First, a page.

Friday, November 13, 2015

"The Ifs" Series by J. D. Pooker

The Ifs Series
by J. D. Pooker

The Ifs series by J. D. Pooker is recommended for children ages 8 to 12. The series currently consists of two books: The Ifs and The Ifs Return. Find out more about each book below.
This book blast and giveaway is brought to you by Mother Daughter Book Promotion Services.

The Ifs
by J. D. Pooker

Landon and Broden are brothers.  Some days they DO NOT get along very well. They spend most of their time fighting, arguing and plotting ways to get revenge on each other. Then, strange things start happening…
Noises in their room that are not the cat.
Homework is mysteriously finished.
A broken shoelace repairs all by itself.
Clothes are put in the hamper on their own.
The brothers want to share their weird experiences, but they don’t know if they can trust each other. But when they find out who’s behind all the strange things around the house, they are called to battle.
Battle? Whoa! Right there in the forest by their house! A battle with the most unusual creatures and wildest of beasts. And when the battle turns more dangerous than they imagined, Landon and Broden must face their fears, put their grudges aside and learn how to work together.

Chapter 1
“Good night, boys.  I love you.”  Mom smiled slightly as she blew each of the boys a kiss.
“Love you, too, Mom,” the brothers said in unison.
She clicked out the light and closed the door.
Landon settled into bed and closed his eyes.
He dreamt that he ran through the forest.  His breath came in pants, his legs were heavy and hard to move.  Something stomped behind him, breathing on his neck.  When he glanced over his shoulder, there was nothing but trees.  He turned back just in time to see a branch in front of his face.  He ducked just before hitting it, but the movement shifted his weight and threw him off balance.  He fell forward, rolling through dirt and leaves.  As soon as he stopped, he held his breath and listened.  The footsteps still sounded behind him.  He tried to push himself up, but he couldn’t move.  A puddle of mud surrounded him, and he sank into it.  He grabbed at the tree roots in an attempt to save himself.  Suddenly, the footsteps stopped.  Landon quit struggling and glanced around.  The forest grew darker, and someone laughed—a low, menacing laugh, like a villain in cartoons.  The renewed desire to pull himself out overwhelmed him, but his movements caused him to sink faster.  When the mud was about to cover his face, he jerked awake.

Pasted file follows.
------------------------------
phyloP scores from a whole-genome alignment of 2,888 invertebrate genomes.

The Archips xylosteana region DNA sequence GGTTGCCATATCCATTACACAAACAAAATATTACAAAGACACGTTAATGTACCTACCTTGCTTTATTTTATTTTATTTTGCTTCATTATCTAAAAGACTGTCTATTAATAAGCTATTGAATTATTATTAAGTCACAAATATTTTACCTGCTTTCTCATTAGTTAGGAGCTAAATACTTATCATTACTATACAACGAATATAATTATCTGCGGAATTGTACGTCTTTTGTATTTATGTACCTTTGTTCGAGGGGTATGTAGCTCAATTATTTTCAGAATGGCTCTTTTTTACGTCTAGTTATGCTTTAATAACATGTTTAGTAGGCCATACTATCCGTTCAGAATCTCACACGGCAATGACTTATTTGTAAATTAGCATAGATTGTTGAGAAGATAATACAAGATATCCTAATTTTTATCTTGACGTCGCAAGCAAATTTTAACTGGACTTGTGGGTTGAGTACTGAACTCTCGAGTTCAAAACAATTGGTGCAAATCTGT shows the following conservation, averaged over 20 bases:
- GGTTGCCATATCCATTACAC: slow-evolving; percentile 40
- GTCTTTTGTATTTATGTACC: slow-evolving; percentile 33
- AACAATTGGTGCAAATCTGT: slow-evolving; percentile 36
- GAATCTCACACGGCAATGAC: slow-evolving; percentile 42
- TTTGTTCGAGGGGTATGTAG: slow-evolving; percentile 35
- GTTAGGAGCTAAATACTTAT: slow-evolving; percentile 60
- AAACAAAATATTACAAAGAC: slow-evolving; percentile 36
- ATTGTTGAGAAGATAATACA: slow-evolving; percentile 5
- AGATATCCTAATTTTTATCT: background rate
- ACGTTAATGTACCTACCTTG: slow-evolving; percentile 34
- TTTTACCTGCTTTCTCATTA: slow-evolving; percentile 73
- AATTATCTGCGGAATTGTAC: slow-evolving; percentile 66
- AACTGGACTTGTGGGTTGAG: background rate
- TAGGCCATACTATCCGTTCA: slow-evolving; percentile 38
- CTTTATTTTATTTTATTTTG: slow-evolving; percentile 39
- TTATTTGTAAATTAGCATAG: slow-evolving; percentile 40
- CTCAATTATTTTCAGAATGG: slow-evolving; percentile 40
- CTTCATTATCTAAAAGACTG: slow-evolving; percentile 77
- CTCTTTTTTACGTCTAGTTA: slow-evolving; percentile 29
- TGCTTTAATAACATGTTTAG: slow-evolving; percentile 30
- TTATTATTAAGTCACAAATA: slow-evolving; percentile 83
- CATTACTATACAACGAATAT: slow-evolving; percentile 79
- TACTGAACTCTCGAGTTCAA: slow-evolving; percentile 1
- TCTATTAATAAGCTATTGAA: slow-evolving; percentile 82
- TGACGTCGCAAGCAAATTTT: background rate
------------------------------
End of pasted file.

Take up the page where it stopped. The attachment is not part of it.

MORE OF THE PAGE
His foot connected with something on his bed, and it thumped onto the floor before scurrying across the room.  Landon wiped the sweat from his forehead and rubbed his eyes.  Cautiously, he glanced over the edge.
“Tiki?” he whispered.  “Tiki is that you?” 
He waited for the meow, but it never came.  He shrugged and hopped off the bed, walking to the bathroom to get a drink of water.  As he came back to his room, something clinked.  What was that?  He squinted in the darkness, hoping the gesture would allow him to see what made that sound.
“Tiki?” He walked to his bookshelves.  He was sure the sound came from that area.  “You know you’re not supposed to be up there.” 
He stood in front of the shelves, patting each shelf with his hand, looking for the cat.  A meow sounded behind him.  Tiki stood in the doorway.  Something thumped in the closet to his right.  His heart began to beat rapidly, and he jumped back into bed, throwing the covers over his head.  It was a zombie, he knew it.  Mom and Dad told him they didn’t exist, but he was sure they did.  What else would have made that sound?  It was going to come out of the closest, its eyes glowing red and teeth dripping with spit, and eat him.  The only protection he had was the force field created by his blankets.  Hopefully, they kept him safe.